The Polar Express was also adapted into a film back in 2004, starring Tom Hanks. Did you know that the film, too, has Michigan connections? NPR recently did a story on the locamotive that the film makers used for direct inspiration. When making the movie, the film crew traveled all the way out to little Owosso, Michigan, in order to capture the magic that is the 400 ton Pere Marquette 1225!

“Finally, the train arrives: 16 feet tall, puffing huge blasts of steam. The smell of burning coal fills the air, and the ground literally shakes.”

Do you love The Polar Express? Click through the links in this blog post to place requests on the original book, DVD, or Blu-ray. In fact, if you or your little one are interested in some festive decorating during this holiday season, the AADL even has a Polar Express art print that you can check out and hang up on your walls at home!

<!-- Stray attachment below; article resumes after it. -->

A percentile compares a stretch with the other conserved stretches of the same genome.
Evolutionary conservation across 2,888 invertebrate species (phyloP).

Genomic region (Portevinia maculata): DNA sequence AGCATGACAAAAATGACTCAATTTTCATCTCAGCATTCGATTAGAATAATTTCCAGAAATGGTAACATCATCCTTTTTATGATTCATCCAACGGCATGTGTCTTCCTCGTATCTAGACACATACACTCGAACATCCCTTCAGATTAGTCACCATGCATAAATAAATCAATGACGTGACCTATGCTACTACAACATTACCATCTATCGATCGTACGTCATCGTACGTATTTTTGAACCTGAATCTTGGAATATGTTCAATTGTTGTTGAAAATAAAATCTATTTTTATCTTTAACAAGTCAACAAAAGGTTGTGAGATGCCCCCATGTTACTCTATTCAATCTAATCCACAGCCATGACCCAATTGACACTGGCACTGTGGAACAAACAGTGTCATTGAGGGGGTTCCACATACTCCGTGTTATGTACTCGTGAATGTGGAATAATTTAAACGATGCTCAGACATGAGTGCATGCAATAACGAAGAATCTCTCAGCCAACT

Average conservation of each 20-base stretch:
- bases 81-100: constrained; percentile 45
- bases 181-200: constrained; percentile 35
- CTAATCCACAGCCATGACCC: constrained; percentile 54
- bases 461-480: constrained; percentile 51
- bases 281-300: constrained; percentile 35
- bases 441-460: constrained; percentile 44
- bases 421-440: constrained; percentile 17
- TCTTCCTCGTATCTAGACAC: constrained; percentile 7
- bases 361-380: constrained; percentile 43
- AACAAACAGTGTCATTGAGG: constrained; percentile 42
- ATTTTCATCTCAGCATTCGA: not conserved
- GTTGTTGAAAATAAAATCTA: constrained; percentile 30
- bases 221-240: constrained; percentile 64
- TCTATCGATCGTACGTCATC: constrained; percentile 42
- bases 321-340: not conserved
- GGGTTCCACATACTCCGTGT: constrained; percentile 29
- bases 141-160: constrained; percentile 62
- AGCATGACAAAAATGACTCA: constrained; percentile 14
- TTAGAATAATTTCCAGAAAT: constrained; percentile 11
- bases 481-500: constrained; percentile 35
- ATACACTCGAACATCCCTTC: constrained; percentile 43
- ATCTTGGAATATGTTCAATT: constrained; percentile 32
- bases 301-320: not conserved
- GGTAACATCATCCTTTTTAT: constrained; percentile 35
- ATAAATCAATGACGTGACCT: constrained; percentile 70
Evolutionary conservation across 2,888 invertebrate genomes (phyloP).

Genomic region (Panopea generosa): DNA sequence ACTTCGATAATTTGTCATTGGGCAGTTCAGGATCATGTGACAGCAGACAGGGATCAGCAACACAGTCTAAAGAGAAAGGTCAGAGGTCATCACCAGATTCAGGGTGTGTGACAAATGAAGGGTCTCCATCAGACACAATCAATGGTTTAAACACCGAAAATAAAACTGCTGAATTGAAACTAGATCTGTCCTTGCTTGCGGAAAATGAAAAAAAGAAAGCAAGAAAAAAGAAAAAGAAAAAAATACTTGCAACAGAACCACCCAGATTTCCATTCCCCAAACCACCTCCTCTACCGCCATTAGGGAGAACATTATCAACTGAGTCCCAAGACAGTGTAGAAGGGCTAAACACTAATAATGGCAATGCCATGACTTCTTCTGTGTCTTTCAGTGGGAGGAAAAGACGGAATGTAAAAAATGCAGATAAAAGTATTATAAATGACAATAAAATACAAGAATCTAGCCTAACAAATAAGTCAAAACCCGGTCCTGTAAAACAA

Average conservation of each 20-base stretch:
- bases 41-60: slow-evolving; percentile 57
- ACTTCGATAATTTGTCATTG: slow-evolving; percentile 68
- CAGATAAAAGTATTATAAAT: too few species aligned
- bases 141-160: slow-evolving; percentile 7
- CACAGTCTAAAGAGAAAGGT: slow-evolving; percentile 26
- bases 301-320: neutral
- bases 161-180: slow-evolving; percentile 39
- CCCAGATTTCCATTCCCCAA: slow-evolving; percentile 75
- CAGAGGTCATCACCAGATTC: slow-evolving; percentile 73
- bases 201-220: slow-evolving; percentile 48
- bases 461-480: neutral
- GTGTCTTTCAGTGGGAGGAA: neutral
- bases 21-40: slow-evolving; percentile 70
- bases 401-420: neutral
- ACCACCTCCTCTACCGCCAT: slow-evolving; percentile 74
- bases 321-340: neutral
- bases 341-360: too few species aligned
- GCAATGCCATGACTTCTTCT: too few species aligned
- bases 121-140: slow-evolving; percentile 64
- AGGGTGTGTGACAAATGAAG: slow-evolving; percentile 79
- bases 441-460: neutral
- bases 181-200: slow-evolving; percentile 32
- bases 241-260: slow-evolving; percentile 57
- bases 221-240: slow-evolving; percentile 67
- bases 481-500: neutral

Graphic Novel Recommendation: Little Fish

Little Fish : A Memoir from a Different Kind of Year begins with Ramsey Beyer’s reflections on growing up in a little farm town, Paw Paw, Michigan. But nothing exciting seemed to be happening there and the culture felt one-dimensional. As a high schooler, the most fun she could extract from between the cornfields was punk music and the internet (Livejournal, to be more specific). Armed with her own intimate records from years worth of personal journals, Beyer crafts her memories into an offbeat coming-of-age story with intricate details and drawings in a zine-like fashion. Eventually, she makes her way off the farm in Paw Paw and into the big city of Baltimore, where she transitions into a whole new life at an art college; the graphic novel continues to blossom from there.